Don’t Get Lost

On one occasion the Buddha was asked, “Do all of Master Gotama’s disciples attain Nibbāna or do some not attain it?”

The Buddha responded, “Some do, brahman, and some do not.”

“Why is that, Master Gotama, since there is Nibbāna, and the way leading to it, and Master Gotama as guide?”

The Buddha responded to his questioner, “Suppose a traveler wanted to go to Rājagaha and he approached you and asked to be shown the way. You respond by carefully giving the directions to Rājagaha. Then this traveler takes a wrong road by mistake and never makes it to his destination.  Another traveler asks you the same question, you give the same directions, and he successfully makes it to Rājagaha. Now, why is it that among these two travelers you instructed with directions only one made it and the other did not?”

“What have I to do with that, Master Gotama?  I am simply one who shows the way.”

The Buddha then continued, “So too, brahman, there is Nibbāna, and the way leading to it, and myself as guide, yet when my disciples are advised and instructed by me, some attain Nibbāna and some do not.  What have I to do with that, brahman?  A Perfect One is simply one who shows the way.”

In this brief conversation, we catch a glimpse of the Buddha’s character and the role of a Perfect One in helping the many beings to attain Nibbāna.

But look a little closer and there is sage advice for those of us on the path.

I see it as: Don’t Get Lost!

How do you see it?

(Note: This conversation can be found in Bhikkhu Nānamoli’s The Life of the Buddha, pages 200 – 201.)

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4 thoughts on “Don’t Get Lost”

  1. This is a wonderful dialogue.

    In the giving and receiving of instructions, two people enter into a relationship that doesn’t end when the last words of instruction are spoken.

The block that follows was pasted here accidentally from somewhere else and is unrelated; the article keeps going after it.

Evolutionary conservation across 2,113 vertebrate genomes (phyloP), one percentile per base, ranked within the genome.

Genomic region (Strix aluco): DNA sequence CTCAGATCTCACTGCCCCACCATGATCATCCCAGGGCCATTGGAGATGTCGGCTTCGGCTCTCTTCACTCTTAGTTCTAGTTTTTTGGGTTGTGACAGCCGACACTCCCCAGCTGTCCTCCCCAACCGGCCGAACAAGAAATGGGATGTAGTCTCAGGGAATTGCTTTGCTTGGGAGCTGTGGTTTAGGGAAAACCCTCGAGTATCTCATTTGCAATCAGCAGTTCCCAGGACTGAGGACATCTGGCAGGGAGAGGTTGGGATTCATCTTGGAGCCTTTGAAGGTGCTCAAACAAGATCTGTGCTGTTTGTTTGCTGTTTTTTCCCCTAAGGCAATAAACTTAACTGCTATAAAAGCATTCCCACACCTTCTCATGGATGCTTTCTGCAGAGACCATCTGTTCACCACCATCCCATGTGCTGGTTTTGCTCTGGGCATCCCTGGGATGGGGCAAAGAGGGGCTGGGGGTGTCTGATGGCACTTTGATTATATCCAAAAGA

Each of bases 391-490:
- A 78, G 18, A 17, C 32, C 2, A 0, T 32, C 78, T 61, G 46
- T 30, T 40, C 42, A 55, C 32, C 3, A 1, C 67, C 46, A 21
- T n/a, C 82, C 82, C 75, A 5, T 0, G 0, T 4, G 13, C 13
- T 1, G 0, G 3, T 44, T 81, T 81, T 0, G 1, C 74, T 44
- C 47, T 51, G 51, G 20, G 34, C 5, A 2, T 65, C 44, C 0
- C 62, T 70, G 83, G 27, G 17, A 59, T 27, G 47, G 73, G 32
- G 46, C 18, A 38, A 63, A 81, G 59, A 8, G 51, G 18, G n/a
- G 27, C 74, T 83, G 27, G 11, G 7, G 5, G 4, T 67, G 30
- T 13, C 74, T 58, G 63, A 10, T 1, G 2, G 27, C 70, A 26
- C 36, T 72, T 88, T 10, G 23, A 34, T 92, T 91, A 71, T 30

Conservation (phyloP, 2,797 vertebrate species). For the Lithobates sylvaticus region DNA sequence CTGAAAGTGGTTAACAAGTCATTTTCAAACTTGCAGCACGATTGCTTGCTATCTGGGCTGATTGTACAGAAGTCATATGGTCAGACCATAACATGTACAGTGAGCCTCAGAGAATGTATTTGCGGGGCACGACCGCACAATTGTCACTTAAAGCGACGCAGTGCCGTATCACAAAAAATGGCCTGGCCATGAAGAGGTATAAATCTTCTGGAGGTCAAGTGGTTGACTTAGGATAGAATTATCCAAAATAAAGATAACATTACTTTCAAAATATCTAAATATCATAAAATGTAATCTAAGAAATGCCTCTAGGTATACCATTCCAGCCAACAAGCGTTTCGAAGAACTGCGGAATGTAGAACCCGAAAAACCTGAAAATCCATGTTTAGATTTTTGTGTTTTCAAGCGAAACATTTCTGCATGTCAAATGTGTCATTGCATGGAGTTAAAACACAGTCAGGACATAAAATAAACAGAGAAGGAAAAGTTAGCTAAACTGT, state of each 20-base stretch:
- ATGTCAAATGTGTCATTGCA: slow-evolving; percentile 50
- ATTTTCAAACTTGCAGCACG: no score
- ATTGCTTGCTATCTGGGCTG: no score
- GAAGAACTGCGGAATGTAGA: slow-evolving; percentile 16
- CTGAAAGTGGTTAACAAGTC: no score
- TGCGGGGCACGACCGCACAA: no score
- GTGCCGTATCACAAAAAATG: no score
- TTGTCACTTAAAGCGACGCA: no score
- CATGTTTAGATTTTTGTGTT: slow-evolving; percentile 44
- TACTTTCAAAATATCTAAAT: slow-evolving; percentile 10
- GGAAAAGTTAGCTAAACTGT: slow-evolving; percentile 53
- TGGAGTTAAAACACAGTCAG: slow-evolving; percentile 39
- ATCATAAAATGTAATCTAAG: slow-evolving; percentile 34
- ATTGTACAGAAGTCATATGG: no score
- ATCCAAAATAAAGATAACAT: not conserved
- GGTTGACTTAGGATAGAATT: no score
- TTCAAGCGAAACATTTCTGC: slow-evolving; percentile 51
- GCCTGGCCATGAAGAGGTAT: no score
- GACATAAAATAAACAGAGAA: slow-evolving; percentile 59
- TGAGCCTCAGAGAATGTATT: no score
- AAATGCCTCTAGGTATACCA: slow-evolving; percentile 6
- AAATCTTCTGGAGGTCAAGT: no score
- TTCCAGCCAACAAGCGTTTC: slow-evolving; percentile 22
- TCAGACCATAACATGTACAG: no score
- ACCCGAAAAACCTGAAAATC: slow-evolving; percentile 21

I suspect that the Buddha, as do teachers today, would verify with his students that they understood the instructions. And would take the time to answer any of their questions and address their concerns. At least, that’s how many teachers approach their work in modern times.

    Of course, ultimately, the student must find their own way on the path.

    That’s said, the Buddha’s words, “What have I to do with that, brahman?” come across as cold an uncaring . . . perhaps the Buddha could have done more? Don’t we all wonder if we could have done more?

    1. Thank you for this thoughtful comment and for comparing the Buddha’s dialogue to modern teaching techniques where checking questions and verifying seems to happen more frequently. I have found that reading about the Buddha has been very useful for helping me appreciate various nuances of today’s practice that might have gone unnoticed to me. Your comment is an example of this!

      1. I think you reading “cold and uncaring” into Buddha´s words “What have I to do with that, brahman” is a question of interpretation – and perhaps a taking things in an isolated fashion, out of the larger context.

        Nothing in the sutras indicates that Buddha was a cold, uncaring person. Quite the contrary, in my opinion. Even on his death-bed he was inviting his disciples to ask their questions.

        When we work in any “helping profession”, we have to be able to eventually say “what have I to do with that?” Many “helping professionals” (here I include monks, nuns, school teachers, doctors, nurses, social workers, etc) actually suffer from “co-dependence” where they feel excessively responsable for others, get involved in psychological games as “saviors” and worry endlessly about “could I have done more?” – never letting go. As an ex-codependent myself, I know the importance of being able to finally say to myself “what have I to do with that?” and being able to respect the other person´s choices – even when they are not what I believe to be correct.

        On the other hand, there are people who, due to their personal conditioning, need to be told “you have everything to do with that!” These are people who need to learn to help others, who need to learn from the example of giving their lives to the hungry tiger to feed her cubs.

        I think we have to be able to read the sutras on a case-by-case basis without over-generalizaing.

        We also have to observe what each student needs. Different sutras are remedies for different afflictions.

        At least that´s how I see it…

        Thanks, Kusa. I enjoyed reading this post.

        Gassho,

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